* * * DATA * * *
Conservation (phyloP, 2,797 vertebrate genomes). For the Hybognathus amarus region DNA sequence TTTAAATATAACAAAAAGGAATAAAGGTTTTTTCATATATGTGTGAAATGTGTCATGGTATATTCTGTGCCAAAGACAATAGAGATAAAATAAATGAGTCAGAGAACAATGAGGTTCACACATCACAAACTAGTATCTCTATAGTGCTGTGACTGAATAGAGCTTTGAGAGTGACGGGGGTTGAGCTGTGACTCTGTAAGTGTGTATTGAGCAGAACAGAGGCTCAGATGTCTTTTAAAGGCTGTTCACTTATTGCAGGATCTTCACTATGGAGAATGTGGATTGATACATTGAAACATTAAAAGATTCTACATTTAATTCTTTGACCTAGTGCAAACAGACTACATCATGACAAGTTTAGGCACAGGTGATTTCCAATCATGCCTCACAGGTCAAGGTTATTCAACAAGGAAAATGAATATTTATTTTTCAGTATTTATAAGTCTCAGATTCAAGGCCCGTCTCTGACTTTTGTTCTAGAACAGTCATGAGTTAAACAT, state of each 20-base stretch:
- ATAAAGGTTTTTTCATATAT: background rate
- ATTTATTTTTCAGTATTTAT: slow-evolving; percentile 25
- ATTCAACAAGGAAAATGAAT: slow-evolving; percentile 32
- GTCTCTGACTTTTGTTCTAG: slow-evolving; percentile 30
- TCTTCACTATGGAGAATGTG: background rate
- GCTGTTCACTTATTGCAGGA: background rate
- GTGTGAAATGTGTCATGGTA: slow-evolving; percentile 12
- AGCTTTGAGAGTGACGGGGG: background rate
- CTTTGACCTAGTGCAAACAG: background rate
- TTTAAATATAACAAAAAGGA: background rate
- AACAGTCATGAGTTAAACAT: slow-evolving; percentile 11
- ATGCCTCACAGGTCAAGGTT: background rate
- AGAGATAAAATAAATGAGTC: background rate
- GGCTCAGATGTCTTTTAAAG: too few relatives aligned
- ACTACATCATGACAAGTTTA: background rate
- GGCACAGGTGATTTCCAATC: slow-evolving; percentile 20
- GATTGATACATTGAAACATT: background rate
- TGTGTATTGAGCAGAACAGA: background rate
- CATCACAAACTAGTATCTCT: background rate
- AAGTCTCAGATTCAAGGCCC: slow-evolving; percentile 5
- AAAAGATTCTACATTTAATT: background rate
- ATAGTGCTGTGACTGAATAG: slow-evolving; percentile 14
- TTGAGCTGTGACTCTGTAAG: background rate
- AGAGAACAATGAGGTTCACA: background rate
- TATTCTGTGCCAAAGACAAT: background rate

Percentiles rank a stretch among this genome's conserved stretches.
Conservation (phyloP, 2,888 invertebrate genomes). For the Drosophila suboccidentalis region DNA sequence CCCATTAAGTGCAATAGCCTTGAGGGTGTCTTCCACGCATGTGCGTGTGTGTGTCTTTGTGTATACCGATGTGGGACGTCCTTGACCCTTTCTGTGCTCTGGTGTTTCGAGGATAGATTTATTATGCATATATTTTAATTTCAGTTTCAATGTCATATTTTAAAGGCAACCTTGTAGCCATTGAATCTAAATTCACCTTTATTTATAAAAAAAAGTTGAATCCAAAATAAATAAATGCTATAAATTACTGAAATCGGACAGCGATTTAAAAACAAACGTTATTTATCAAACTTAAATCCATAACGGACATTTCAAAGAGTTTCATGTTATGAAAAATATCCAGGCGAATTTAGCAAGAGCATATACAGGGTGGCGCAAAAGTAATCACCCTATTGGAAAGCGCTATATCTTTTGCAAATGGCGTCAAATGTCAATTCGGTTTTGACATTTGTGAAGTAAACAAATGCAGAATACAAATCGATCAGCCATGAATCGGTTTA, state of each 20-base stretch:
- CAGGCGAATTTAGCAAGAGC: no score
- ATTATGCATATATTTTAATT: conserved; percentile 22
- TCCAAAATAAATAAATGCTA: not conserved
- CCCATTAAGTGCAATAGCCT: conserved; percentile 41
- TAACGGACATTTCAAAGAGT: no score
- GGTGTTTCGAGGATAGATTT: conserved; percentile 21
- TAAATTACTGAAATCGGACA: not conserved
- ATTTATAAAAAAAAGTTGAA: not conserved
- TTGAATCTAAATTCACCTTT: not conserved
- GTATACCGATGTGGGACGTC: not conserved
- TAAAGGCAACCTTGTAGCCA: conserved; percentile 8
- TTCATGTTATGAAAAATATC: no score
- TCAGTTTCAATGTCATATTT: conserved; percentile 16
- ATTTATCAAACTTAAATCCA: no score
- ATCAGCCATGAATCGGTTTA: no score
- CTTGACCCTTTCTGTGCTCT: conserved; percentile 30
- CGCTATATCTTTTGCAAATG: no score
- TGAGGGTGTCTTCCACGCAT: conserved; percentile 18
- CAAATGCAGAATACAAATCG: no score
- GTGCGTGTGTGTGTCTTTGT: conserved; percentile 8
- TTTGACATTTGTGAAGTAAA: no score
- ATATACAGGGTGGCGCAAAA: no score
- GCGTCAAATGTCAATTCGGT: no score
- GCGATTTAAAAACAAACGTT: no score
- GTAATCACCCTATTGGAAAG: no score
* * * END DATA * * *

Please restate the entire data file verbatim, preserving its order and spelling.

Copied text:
Conservation (phyloP, 2,797 vertebrate genomes). For the Hybognathus amarus region DNA sequence TTTAAATATAACAAAAAGGAATAAAGGTTTTTTCATATATGTGTGAAATGTGTCATGGTATATTCTGTGCCAAAGACAATAGAGATAAAATAAATGAGTCAGAGAACAATGAGGTTCACACATCACAAACTAGTATCTCTATAGTGCTGTGACTGAATAGAGCTTTGAGAGTGACGGGGGTTGAGCTGTGACTCTGTAAGTGTGTATTGAGCAGAACAGAGGCTCAGATGTCTTTTAAAGGCTGTTCACTTATTGCAGGATCTTCACTATGGAGAATGTGGATTGATACATTGAAACATTAAAAGATTCTACATTTAATTCTTTGACCTAGTGCAAACAGACTACATCATGACAAGTTTAGGCACAGGTGATTTCCAATCATGCCTCACAGGTCAAGGTTATTCAACAAGGAAAATGAATATTTATTTTTCAGTATTTATAAGTCTCAGATTCAAGGCCCGTCTCTGACTTTTGTTCTAGAACAGTCATGAGTTAAACAT, state of each 20-base stretch:
- ATAAAGGTTTTTTCATATAT: background rate
- ATTTATTTTTCAGTATTTAT: slow-evolving; percentile 25
- ATTCAACAAGGAAAATGAAT: slow-evolving; percentile 32
- GTCTCTGACTTTTGTTCTAG: slow-evolving; percentile 30
- TCTTCACTATGGAGAATGTG: background rate
- GCTGTTCACTTATTGCAGGA: background rate
- GTGTGAAATGTGTCATGGTA: slow-evolving; percentile 12
- AGCTTTGAGAGTGACGGGGG: background rate
- CTTTGACCTAGTGCAAACAG: background rate
- TTTAAATATAACAAAAAGGA: background rate
- AACAGTCATGAGTTAAACAT: slow-evolving; percentile 11
- ATGCCTCACAGGTCAAGGTT: background rate
- AGAGATAAAATAAATGAGTC: background rate
- GGCTCAGATGTCTTTTAAAG: too few relatives aligned
- ACTACATCATGACAAGTTTA: background rate
- GGCACAGGTGATTTCCAATC: slow-evolving; percentile 20
- GATTGATACATTGAAACATT: background rate
- TGTGTATTGAGCAGAACAGA: background rate
- CATCACAAACTAGTATCTCT: background rate
- AAGTCTCAGATTCAAGGCCC: slow-evolving; percentile 5
- AAAAGATTCTACATTTAATT: background rate
- ATAGTGCTGTGACTGAATAG: slow-evolving; percentile 14
- TTGAGCTGTGACTCTGTAAG: background rate
- AGAGAACAATGAGGTTCACA: background rate
- TATTCTGTGCCAAAGACAAT: background rate

Percentiles rank a stretch among this genome's conserved stretches.
Conservation (phyloP, 2,888 invertebrate genomes). For the Drosophila suboccidentalis region DNA sequence CCCATTAAGTGCAATAGCCTTGAGGGTGTCTTCCACGCATGTGCGTGTGTGTGTCTTTGTGTATACCGATGTGGGACGTCCTTGACCCTTTCTGTGCTCTGGTGTTTCGAGGATAGATTTATTATGCATATATTTTAATTTCAGTTTCAATGTCATATTTTAAAGGCAACCTTGTAGCCATTGAATCTAAATTCACCTTTATTTATAAAAAAAAGTTGAATCCAAAATAAATAAATGCTATAAATTACTGAAATCGGACAGCGATTTAAAAACAAACGTTATTTATCAAACTTAAATCCATAACGGACATTTCAAAGAGTTTCATGTTATGAAAAATATCCAGGCGAATTTAGCAAGAGCATATACAGGGTGGCGCAAAAGTAATCACCCTATTGGAAAGCGCTATATCTTTTGCAAATGGCGTCAAATGTCAATTCGGTTTTGACATTTGTGAAGTAAACAAATGCAGAATACAAATCGATCAGCCATGAATCGGTTTA, state of each 20-base stretch:
- CAGGCGAATTTAGCAAGAGC: no score
- ATTATGCATATATTTTAATT: conserved; percentile 22
- TCCAAAATAAATAAATGCTA: not conserved
- CCCATTAAGTGCAATAGCCT: conserved; percentile 41
- TAACGGACATTTCAAAGAGT: no score
- GGTGTTTCGAGGATAGATTT: conserved; percentile 21
- TAAATTACTGAAATCGGACA: not conserved
- ATTTATAAAAAAAAGTTGAA: not conserved
- TTGAATCTAAATTCACCTTT: not conserved
- GTATACCGATGTGGGACGTC: not conserved
- TAAAGGCAACCTTGTAGCCA: conserved; percentile 8
- TTCATGTTATGAAAAATATC: no score
- TCAGTTTCAATGTCATATTT: conserved; percentile 16
- ATTTATCAAACTTAAATCCA: no score
- ATCAGCCATGAATCGGTTTA: no score
- CTTGACCCTTTCTGTGCTCT: conserved; percentile 30
- CGCTATATCTTTTGCAAATG: no score
- TGAGGGTGTCTTCCACGCAT: conserved; percentile 18
- CAAATGCAGAATACAAATCG: no score
- GTGCGTGTGTGTGTCTTTGT: conserved; percentile 8
- TTTGACATTTGTGAAGTAAA: no score
- ATATACAGGGTGGCGCAAAA: no score
- GCGTCAAATGTCAATTCGGT: no score
- GCGATTTAAAAACAAACGTT: no score
- GTAATCACCCTATTGGAAAG: no score